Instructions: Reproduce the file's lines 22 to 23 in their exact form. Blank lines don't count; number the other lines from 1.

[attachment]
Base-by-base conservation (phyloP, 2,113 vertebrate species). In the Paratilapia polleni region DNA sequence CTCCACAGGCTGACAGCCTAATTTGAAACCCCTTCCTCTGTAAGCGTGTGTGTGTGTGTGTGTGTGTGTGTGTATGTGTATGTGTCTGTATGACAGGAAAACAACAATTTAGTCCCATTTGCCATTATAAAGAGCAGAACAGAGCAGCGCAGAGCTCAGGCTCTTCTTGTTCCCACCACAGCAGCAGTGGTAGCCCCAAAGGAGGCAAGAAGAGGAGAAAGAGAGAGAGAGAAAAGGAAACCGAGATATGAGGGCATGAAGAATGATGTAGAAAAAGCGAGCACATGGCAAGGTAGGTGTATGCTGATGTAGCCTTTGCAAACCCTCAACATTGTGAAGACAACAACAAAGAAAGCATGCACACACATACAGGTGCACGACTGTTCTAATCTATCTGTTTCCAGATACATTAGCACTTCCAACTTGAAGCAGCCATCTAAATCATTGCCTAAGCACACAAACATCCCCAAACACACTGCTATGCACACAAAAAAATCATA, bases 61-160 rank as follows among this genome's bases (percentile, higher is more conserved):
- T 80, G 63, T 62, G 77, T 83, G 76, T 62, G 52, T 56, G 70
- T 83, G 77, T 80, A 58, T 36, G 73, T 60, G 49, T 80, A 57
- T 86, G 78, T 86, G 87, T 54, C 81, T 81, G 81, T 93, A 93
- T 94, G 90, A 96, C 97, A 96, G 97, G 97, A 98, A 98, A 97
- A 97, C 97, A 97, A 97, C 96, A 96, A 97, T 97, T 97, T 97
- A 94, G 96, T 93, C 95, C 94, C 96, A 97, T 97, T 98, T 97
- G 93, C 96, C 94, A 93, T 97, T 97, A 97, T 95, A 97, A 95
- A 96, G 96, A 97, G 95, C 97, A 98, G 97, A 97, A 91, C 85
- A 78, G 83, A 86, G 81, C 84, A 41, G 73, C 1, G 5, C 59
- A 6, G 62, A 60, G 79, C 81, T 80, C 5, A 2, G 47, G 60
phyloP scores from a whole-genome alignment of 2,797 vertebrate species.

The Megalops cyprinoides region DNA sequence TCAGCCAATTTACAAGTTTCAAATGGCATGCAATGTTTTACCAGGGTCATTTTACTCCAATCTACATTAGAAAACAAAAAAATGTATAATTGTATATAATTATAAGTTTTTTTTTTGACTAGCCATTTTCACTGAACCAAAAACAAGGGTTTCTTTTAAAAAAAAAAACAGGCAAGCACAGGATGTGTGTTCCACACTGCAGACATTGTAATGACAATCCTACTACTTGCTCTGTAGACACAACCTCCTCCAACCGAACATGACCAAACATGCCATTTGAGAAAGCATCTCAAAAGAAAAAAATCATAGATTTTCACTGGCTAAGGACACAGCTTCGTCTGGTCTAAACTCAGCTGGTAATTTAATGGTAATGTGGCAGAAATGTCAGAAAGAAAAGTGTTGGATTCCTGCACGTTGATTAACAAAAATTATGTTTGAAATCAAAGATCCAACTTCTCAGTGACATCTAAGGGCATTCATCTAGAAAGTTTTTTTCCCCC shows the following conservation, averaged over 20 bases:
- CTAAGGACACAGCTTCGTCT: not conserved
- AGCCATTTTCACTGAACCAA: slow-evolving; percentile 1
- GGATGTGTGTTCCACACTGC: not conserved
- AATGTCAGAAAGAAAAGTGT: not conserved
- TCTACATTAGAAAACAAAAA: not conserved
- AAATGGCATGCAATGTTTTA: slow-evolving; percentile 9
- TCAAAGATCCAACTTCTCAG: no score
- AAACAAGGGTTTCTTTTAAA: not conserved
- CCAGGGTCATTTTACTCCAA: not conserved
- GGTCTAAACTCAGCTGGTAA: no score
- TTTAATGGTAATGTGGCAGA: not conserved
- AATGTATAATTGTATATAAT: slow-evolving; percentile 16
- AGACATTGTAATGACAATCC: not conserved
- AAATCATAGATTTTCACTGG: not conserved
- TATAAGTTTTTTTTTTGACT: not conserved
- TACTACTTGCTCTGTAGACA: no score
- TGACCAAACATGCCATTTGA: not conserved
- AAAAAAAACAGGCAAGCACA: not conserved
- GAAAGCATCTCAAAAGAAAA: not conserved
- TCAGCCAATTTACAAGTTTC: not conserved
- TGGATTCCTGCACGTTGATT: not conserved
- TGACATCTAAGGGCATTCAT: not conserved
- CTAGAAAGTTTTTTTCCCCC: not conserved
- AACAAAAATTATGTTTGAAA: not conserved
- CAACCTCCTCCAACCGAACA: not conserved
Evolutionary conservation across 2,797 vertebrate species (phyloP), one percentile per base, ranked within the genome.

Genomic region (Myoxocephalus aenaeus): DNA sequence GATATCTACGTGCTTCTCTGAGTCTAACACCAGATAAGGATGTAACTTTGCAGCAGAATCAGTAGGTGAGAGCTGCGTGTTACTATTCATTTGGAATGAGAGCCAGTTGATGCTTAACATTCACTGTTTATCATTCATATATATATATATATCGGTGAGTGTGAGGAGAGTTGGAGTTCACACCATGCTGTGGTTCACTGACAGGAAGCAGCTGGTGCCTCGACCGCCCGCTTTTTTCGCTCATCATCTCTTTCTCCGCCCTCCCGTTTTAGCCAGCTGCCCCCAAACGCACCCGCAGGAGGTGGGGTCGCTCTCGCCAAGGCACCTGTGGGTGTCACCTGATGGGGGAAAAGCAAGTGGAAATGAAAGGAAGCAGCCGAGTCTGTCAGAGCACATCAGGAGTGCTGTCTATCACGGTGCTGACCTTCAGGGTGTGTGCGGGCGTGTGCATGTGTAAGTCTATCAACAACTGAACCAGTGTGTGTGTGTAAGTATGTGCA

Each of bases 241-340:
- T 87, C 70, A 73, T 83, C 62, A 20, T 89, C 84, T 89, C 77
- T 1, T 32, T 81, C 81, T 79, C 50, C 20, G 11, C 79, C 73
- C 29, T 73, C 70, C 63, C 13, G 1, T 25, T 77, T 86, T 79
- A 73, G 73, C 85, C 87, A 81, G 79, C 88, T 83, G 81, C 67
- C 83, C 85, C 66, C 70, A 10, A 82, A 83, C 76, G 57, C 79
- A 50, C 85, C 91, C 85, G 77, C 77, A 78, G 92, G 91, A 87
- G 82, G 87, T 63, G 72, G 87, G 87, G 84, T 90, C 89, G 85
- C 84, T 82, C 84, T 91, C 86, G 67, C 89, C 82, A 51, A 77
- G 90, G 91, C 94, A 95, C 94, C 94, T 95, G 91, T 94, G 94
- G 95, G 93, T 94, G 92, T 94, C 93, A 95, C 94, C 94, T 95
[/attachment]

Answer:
- CCAGGGTCATTTTACTCCAA: not conserved
- GGTCTAAACTCAGCTGGTAA: no score